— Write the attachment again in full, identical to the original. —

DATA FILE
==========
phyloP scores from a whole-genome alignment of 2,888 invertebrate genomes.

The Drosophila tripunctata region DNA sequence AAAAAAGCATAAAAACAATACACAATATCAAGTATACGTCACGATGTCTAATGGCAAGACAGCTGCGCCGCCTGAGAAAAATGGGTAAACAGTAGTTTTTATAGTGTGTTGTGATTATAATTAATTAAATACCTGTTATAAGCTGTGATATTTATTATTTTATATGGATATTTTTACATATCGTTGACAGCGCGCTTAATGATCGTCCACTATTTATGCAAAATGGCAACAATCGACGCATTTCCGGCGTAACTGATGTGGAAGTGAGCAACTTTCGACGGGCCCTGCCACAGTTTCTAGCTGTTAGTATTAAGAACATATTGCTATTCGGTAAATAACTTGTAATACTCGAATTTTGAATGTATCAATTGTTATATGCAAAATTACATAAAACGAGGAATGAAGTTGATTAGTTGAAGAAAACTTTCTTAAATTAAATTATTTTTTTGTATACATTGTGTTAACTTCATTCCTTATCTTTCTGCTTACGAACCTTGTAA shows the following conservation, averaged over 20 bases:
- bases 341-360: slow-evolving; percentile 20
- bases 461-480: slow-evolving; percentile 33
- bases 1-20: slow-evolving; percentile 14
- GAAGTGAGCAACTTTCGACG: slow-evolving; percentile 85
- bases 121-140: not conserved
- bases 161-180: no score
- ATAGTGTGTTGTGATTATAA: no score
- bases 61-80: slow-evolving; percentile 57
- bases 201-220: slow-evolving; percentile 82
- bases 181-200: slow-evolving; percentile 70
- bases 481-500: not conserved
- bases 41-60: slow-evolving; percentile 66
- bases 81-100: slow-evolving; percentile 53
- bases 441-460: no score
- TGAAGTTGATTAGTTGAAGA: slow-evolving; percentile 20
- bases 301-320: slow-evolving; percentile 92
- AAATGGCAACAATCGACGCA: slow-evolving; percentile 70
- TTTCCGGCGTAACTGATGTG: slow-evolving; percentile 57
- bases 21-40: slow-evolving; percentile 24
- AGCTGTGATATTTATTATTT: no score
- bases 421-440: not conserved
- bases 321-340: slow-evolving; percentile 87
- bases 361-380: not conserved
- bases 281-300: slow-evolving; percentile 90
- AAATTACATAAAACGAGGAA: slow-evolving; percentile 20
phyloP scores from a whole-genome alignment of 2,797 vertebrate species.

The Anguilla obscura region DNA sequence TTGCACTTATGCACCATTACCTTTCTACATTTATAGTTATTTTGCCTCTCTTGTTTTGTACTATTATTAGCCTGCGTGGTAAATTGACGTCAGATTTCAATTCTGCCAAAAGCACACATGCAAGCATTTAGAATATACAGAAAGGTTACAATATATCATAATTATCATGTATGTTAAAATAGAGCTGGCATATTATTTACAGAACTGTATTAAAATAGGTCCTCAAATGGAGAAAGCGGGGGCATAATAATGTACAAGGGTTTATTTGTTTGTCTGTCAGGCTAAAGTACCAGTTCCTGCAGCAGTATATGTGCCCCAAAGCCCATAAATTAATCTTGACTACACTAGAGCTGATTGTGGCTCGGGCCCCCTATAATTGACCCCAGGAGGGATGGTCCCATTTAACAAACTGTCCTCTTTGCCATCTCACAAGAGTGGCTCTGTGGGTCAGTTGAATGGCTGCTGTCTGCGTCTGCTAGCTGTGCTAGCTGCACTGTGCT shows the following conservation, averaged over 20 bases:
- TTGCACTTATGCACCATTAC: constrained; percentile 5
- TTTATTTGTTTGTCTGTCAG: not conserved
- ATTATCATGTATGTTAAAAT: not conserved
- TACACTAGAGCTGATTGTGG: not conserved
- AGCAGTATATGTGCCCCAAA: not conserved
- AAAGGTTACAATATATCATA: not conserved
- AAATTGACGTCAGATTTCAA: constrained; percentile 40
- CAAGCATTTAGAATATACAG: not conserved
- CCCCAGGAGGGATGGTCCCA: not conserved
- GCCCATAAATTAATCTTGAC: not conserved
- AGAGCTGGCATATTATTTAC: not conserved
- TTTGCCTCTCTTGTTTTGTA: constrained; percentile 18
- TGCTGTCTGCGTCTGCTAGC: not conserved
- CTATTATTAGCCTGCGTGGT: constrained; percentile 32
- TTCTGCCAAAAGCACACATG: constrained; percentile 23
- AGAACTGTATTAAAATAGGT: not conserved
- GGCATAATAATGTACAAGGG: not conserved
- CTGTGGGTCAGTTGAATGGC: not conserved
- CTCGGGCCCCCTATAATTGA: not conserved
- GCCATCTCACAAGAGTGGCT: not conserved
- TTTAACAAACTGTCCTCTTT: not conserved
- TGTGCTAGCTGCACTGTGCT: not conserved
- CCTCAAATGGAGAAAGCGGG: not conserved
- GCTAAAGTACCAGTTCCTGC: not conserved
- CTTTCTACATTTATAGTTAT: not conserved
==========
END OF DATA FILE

phyloP scores from a whole-genome alignment of 2,888 invertebrate genomes.

The Drosophila tripunctata region DNA sequence AAAAAAGCATAAAAACAATACACAATATCAAGTATACGTCACGATGTCTAATGGCAAGACAGCTGCGCCGCCTGAGAAAAATGGGTAAACAGTAGTTTTTATAGTGTGTTGTGATTATAATTAATTAAATACCTGTTATAAGCTGTGATATTTATTATTTTATATGGATATTTTTACATATCGTTGACAGCGCGCTTAATGATCGTCCACTATTTATGCAAAATGGCAACAATCGACGCATTTCCGGCGTAACTGATGTGGAAGTGAGCAACTTTCGACGGGCCCTGCCACAGTTTCTAGCTGTTAGTATTAAGAACATATTGCTATTCGGTAAATAACTTGTAATACTCGAATTTTGAATGTATCAATTGTTATATGCAAAATTACATAAAACGAGGAATGAAGTTGATTAGTTGAAGAAAACTTTCTTAAATTAAATTATTTTTTTGTATACATTGTGTTAACTTCATTCCTTATCTTTCTGCTTACGAACCTTGTAA shows the following conservation, averaged over 20 bases:
- bases 341-360: slow-evolving; percentile 20
- bases 461-480: slow-evolving; percentile 33
- bases 1-20: slow-evolving; percentile 14
- GAAGTGAGCAACTTTCGACG: slow-evolving; percentile 85
- bases 121-140: not conserved
- bases 161-180: no score
- ATAGTGTGTTGTGATTATAA: no score
- bases 61-80: slow-evolving; percentile 57
- bases 201-220: slow-evolving; percentile 82
- bases 181-200: slow-evolving; percentile 70
- bases 481-500: not conserved
- bases 41-60: slow-evolving; percentile 66
- bases 81-100: slow-evolving; percentile 53
- bases 441-460: no score
- TGAAGTTGATTAGTTGAAGA: slow-evolving; percentile 20
- bases 301-320: slow-evolving; percentile 92
- AAATGGCAACAATCGACGCA: slow-evolving; percentile 70
- TTTCCGGCGTAACTGATGTG: slow-evolving; percentile 57
- bases 21-40: slow-evolving; percentile 24
- AGCTGTGATATTTATTATTT: no score
- bases 421-440: not conserved
- bases 321-340: slow-evolving; percentile 87
- bases 361-380: not conserved
- bases 281-300: slow-evolving; percentile 90
- AAATTACATAAAACGAGGAA: slow-evolving; percentile 20
phyloP scores from a whole-genome alignment of 2,797 vertebrate species.

The Anguilla obscura region DNA sequence TTGCACTTATGCACCATTACCTTTCTACATTTATAGTTATTTTGCCTCTCTTGTTTTGTACTATTATTAGCCTGCGTGGTAAATTGACGTCAGATTTCAATTCTGCCAAAAGCACACATGCAAGCATTTAGAATATACAGAAAGGTTACAATATATCATAATTATCATGTATGTTAAAATAGAGCTGGCATATTATTTACAGAACTGTATTAAAATAGGTCCTCAAATGGAGAAAGCGGGGGCATAATAATGTACAAGGGTTTATTTGTTTGTCTGTCAGGCTAAAGTACCAGTTCCTGCAGCAGTATATGTGCCCCAAAGCCCATAAATTAATCTTGACTACACTAGAGCTGATTGTGGCTCGGGCCCCCTATAATTGACCCCAGGAGGGATGGTCCCATTTAACAAACTGTCCTCTTTGCCATCTCACAAGAGTGGCTCTGTGGGTCAGTTGAATGGCTGCTGTCTGCGTCTGCTAGCTGTGCTAGCTGCACTGTGCT shows the following conservation, averaged over 20 bases:
- TTGCACTTATGCACCATTAC: constrained; percentile 5
- TTTATTTGTTTGTCTGTCAG: not conserved
- ATTATCATGTATGTTAAAAT: not conserved
- TACACTAGAGCTGATTGTGG: not conserved
- AGCAGTATATGTGCCCCAAA: not conserved
- AAAGGTTACAATATATCATA: not conserved
- AAATTGACGTCAGATTTCAA: constrained; percentile 40
- CAAGCATTTAGAATATACAG: not conserved
- CCCCAGGAGGGATGGTCCCA: not conserved
- GCCCATAAATTAATCTTGAC: not conserved
- AGAGCTGGCATATTATTTAC: not conserved
- TTTGCCTCTCTTGTTTTGTA: constrained; percentile 18
- TGCTGTCTGCGTCTGCTAGC: not conserved
- CTATTATTAGCCTGCGTGGT: constrained; percentile 32
- TTCTGCCAAAAGCACACATG: constrained; percentile 23
- AGAACTGTATTAAAATAGGT: not conserved
- GGCATAATAATGTACAAGGG: not conserved
- CTGTGGGTCAGTTGAATGGC: not conserved
- CTCGGGCCCCCTATAATTGA: not conserved
- GCCATCTCACAAGAGTGGCT: not conserved
- TTTAACAAACTGTCCTCTTT: not conserved
- TGTGCTAGCTGCACTGTGCT: not conserved
- CCTCAAATGGAGAAAGCGGG: not conserved
- GCTAAAGTACCAGTTCCTGC: not conserved
- CTTTCTACATTTATAGTTAT: not conserved